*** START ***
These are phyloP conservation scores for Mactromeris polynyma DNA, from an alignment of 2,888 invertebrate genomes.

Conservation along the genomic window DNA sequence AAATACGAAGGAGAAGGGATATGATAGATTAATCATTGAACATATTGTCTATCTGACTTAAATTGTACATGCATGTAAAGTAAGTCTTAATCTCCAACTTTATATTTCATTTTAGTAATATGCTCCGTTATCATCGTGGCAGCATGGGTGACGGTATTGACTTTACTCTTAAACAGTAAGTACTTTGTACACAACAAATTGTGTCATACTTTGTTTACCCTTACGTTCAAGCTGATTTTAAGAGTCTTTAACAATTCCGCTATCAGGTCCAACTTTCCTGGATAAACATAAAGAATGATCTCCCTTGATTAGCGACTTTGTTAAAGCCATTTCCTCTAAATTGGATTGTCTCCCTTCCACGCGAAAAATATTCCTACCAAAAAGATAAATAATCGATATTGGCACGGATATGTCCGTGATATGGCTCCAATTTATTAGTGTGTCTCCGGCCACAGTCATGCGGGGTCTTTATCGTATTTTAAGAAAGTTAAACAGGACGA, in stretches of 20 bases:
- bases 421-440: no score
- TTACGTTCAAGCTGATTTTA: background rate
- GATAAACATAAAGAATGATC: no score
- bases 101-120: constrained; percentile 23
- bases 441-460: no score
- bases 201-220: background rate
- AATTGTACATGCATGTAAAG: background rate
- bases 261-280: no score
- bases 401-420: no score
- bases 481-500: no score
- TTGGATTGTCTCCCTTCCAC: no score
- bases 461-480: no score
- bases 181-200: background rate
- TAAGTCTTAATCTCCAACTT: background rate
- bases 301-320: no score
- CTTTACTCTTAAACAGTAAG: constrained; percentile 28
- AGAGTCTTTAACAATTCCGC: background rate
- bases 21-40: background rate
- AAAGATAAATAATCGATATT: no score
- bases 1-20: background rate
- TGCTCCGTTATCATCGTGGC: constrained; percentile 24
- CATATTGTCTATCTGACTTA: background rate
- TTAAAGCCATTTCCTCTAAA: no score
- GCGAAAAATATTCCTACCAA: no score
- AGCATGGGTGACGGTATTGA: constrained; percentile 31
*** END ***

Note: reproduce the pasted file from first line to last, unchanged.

These are phyloP conservation scores for Mactromeris polynyma DNA, from an alignment of 2,888 invertebrate genomes.

Conservation along the genomic window DNA sequence AAATACGAAGGAGAAGGGATATGATAGATTAATCATTGAACATATTGTCTATCTGACTTAAATTGTACATGCATGTAAAGTAAGTCTTAATCTCCAACTTTATATTTCATTTTAGTAATATGCTCCGTTATCATCGTGGCAGCATGGGTGACGGTATTGACTTTACTCTTAAACAGTAAGTACTTTGTACACAACAAATTGTGTCATACTTTGTTTACCCTTACGTTCAAGCTGATTTTAAGAGTCTTTAACAATTCCGCTATCAGGTCCAACTTTCCTGGATAAACATAAAGAATGATCTCCCTTGATTAGCGACTTTGTTAAAGCCATTTCCTCTAAATTGGATTGTCTCCCTTCCACGCGAAAAATATTCCTACCAAAAAGATAAATAATCGATATTGGCACGGATATGTCCGTGATATGGCTCCAATTTATTAGTGTGTCTCCGGCCACAGTCATGCGGGGTCTTTATCGTATTTTAAGAAAGTTAAACAGGACGA, in stretches of 20 bases:
- bases 421-440: no score
- TTACGTTCAAGCTGATTTTA: background rate
- GATAAACATAAAGAATGATC: no score
- bases 101-120: constrained; percentile 23
- bases 441-460: no score
- bases 201-220: background rate
- AATTGTACATGCATGTAAAG: background rate
- bases 261-280: no score
- bases 401-420: no score
- bases 481-500: no score
- TTGGATTGTCTCCCTTCCAC: no score
- bases 461-480: no score
- bases 181-200: background rate
- TAAGTCTTAATCTCCAACTT: background rate
- bases 301-320: no score
- CTTTACTCTTAAACAGTAAG: constrained; percentile 28
- AGAGTCTTTAACAATTCCGC: background rate
- bases 21-40: background rate
- AAAGATAAATAATCGATATT: no score
- bases 1-20: background rate
- TGCTCCGTTATCATCGTGGC: constrained; percentile 24
- CATATTGTCTATCTGACTTA: background rate
- TTAAAGCCATTTCCTCTAAA: no score
- GCGAAAAATATTCCTACCAA: no score
- AGCATGGGTGACGGTATTGA: constrained; percentile 31